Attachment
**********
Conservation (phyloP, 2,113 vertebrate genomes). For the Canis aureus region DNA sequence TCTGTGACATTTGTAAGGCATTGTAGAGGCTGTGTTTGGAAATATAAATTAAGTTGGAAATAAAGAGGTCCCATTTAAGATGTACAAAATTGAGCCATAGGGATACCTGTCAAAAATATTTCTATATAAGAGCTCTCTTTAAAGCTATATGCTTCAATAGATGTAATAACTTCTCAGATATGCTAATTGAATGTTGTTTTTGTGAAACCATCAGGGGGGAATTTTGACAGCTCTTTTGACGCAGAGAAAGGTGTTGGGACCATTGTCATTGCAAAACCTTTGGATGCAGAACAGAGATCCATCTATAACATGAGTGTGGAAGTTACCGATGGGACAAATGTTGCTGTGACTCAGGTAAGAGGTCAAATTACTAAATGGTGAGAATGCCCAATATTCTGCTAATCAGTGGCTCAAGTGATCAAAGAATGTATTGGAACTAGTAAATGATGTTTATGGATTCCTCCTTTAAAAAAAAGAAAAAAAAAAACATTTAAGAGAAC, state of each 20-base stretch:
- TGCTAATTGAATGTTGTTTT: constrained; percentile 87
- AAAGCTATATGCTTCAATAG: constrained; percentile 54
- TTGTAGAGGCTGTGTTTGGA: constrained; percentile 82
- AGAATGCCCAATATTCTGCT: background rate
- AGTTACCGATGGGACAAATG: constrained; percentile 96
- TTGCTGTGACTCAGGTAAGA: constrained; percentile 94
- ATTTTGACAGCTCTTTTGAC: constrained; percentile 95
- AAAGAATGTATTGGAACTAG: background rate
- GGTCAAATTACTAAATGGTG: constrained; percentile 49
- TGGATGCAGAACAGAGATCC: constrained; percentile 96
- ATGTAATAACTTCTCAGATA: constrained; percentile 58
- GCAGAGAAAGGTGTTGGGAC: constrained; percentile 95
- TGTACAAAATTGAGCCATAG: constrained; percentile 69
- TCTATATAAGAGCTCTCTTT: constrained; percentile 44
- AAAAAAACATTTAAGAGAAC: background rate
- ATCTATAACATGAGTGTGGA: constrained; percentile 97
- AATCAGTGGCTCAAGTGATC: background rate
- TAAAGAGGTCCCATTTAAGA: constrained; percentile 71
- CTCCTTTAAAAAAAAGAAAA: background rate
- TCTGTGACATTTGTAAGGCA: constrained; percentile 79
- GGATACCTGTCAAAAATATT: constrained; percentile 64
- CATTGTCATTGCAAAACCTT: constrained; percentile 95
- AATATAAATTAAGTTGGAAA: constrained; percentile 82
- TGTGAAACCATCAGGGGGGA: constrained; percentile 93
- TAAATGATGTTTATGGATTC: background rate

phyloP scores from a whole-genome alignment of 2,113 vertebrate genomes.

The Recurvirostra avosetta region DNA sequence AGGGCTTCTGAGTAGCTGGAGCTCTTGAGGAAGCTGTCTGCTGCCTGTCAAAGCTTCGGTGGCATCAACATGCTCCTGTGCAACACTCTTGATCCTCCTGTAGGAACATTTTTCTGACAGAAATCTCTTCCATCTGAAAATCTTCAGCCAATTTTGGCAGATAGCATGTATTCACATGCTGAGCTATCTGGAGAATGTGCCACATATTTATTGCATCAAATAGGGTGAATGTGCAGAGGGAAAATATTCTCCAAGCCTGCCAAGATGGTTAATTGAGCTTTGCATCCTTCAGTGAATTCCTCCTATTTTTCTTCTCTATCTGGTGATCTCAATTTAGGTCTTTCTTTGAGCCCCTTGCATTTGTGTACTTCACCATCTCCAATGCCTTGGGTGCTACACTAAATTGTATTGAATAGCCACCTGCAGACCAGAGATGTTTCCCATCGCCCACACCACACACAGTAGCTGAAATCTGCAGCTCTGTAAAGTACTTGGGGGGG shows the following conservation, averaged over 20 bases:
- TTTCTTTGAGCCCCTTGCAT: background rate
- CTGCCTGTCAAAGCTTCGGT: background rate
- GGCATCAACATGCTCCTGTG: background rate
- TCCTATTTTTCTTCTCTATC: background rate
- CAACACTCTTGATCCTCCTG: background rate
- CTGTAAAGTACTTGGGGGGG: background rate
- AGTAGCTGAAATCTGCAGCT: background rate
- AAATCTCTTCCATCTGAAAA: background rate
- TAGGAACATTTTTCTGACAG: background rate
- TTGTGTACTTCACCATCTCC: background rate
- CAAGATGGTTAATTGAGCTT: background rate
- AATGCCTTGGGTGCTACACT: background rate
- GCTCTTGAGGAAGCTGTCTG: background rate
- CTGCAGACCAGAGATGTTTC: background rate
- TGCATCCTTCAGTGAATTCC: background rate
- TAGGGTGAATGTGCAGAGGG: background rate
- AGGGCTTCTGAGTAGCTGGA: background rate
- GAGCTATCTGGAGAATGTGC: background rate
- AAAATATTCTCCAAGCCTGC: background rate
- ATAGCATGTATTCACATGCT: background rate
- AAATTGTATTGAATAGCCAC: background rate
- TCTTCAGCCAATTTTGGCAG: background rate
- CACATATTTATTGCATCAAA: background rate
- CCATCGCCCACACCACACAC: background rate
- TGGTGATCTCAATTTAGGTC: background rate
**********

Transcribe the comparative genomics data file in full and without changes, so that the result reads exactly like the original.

Conservation (phyloP, 2,113 vertebrate genomes). For the Canis aureus region DNA sequence TCTGTGACATTTGTAAGGCATTGTAGAGGCTGTGTTTGGAAATATAAATTAAGTTGGAAATAAAGAGGTCCCATTTAAGATGTACAAAATTGAGCCATAGGGATACCTGTCAAAAATATTTCTATATAAGAGCTCTCTTTAAAGCTATATGCTTCAATAGATGTAATAACTTCTCAGATATGCTAATTGAATGTTGTTTTTGTGAAACCATCAGGGGGGAATTTTGACAGCTCTTTTGACGCAGAGAAAGGTGTTGGGACCATTGTCATTGCAAAACCTTTGGATGCAGAACAGAGATCCATCTATAACATGAGTGTGGAAGTTACCGATGGGACAAATGTTGCTGTGACTCAGGTAAGAGGTCAAATTACTAAATGGTGAGAATGCCCAATATTCTGCTAATCAGTGGCTCAAGTGATCAAAGAATGTATTGGAACTAGTAAATGATGTTTATGGATTCCTCCTTTAAAAAAAAGAAAAAAAAAAACATTTAAGAGAAC, state of each 20-base stretch:
- TGCTAATTGAATGTTGTTTT: constrained; percentile 87
- AAAGCTATATGCTTCAATAG: constrained; percentile 54
- TTGTAGAGGCTGTGTTTGGA: constrained; percentile 82
- AGAATGCCCAATATTCTGCT: background rate
- AGTTACCGATGGGACAAATG: constrained; percentile 96
- TTGCTGTGACTCAGGTAAGA: constrained; percentile 94
- ATTTTGACAGCTCTTTTGAC: constrained; percentile 95
- AAAGAATGTATTGGAACTAG: background rate
- GGTCAAATTACTAAATGGTG: constrained; percentile 49
- TGGATGCAGAACAGAGATCC: constrained; percentile 96
- ATGTAATAACTTCTCAGATA: constrained; percentile 58
- GCAGAGAAAGGTGTTGGGAC: constrained; percentile 95
- TGTACAAAATTGAGCCATAG: constrained; percentile 69
- TCTATATAAGAGCTCTCTTT: constrained; percentile 44
- AAAAAAACATTTAAGAGAAC: background rate
- ATCTATAACATGAGTGTGGA: constrained; percentile 97
- AATCAGTGGCTCAAGTGATC: background rate
- TAAAGAGGTCCCATTTAAGA: constrained; percentile 71
- CTCCTTTAAAAAAAAGAAAA: background rate
- TCTGTGACATTTGTAAGGCA: constrained; percentile 79
- GGATACCTGTCAAAAATATT: constrained; percentile 64
- CATTGTCATTGCAAAACCTT: constrained; percentile 95
- AATATAAATTAAGTTGGAAA: constrained; percentile 82
- TGTGAAACCATCAGGGGGGA: constrained; percentile 93
- TAAATGATGTTTATGGATTC: background rate

phyloP scores from a whole-genome alignment of 2,113 vertebrate genomes.

The Recurvirostra avosetta region DNA sequence AGGGCTTCTGAGTAGCTGGAGCTCTTGAGGAAGCTGTCTGCTGCCTGTCAAAGCTTCGGTGGCATCAACATGCTCCTGTGCAACACTCTTGATCCTCCTGTAGGAACATTTTTCTGACAGAAATCTCTTCCATCTGAAAATCTTCAGCCAATTTTGGCAGATAGCATGTATTCACATGCTGAGCTATCTGGAGAATGTGCCACATATTTATTGCATCAAATAGGGTGAATGTGCAGAGGGAAAATATTCTCCAAGCCTGCCAAGATGGTTAATTGAGCTTTGCATCCTTCAGTGAATTCCTCCTATTTTTCTTCTCTATCTGGTGATCTCAATTTAGGTCTTTCTTTGAGCCCCTTGCATTTGTGTACTTCACCATCTCCAATGCCTTGGGTGCTACACTAAATTGTATTGAATAGCCACCTGCAGACCAGAGATGTTTCCCATCGCCCACACCACACACAGTAGCTGAAATCTGCAGCTCTGTAAAGTACTTGGGGGGG shows the following conservation, averaged over 20 bases:
- TTTCTTTGAGCCCCTTGCAT: background rate
- CTGCCTGTCAAAGCTTCGGT: background rate
- GGCATCAACATGCTCCTGTG: background rate
- TCCTATTTTTCTTCTCTATC: background rate
- CAACACTCTTGATCCTCCTG: background rate
- CTGTAAAGTACTTGGGGGGG: background rate
- AGTAGCTGAAATCTGCAGCT: background rate
- AAATCTCTTCCATCTGAAAA: background rate
- TAGGAACATTTTTCTGACAG: background rate
- TTGTGTACTTCACCATCTCC: background rate
- CAAGATGGTTAATTGAGCTT: background rate
- AATGCCTTGGGTGCTACACT: background rate
- GCTCTTGAGGAAGCTGTCTG: background rate
- CTGCAGACCAGAGATGTTTC: background rate
- TGCATCCTTCAGTGAATTCC: background rate
- TAGGGTGAATGTGCAGAGGG: background rate
- AGGGCTTCTGAGTAGCTGGA: background rate
- GAGCTATCTGGAGAATGTGC: background rate
- AAAATATTCTCCAAGCCTGC: background rate
- ATAGCATGTATTCACATGCT: background rate
- AAATTGTATTGAATAGCCAC: background rate
- TCTTCAGCCAATTTTGGCAG: background rate
- CACATATTTATTGCATCAAA: background rate
- CCATCGCCCACACCACACAC: background rate
- TGGTGATCTCAATTTAGGTC: background rate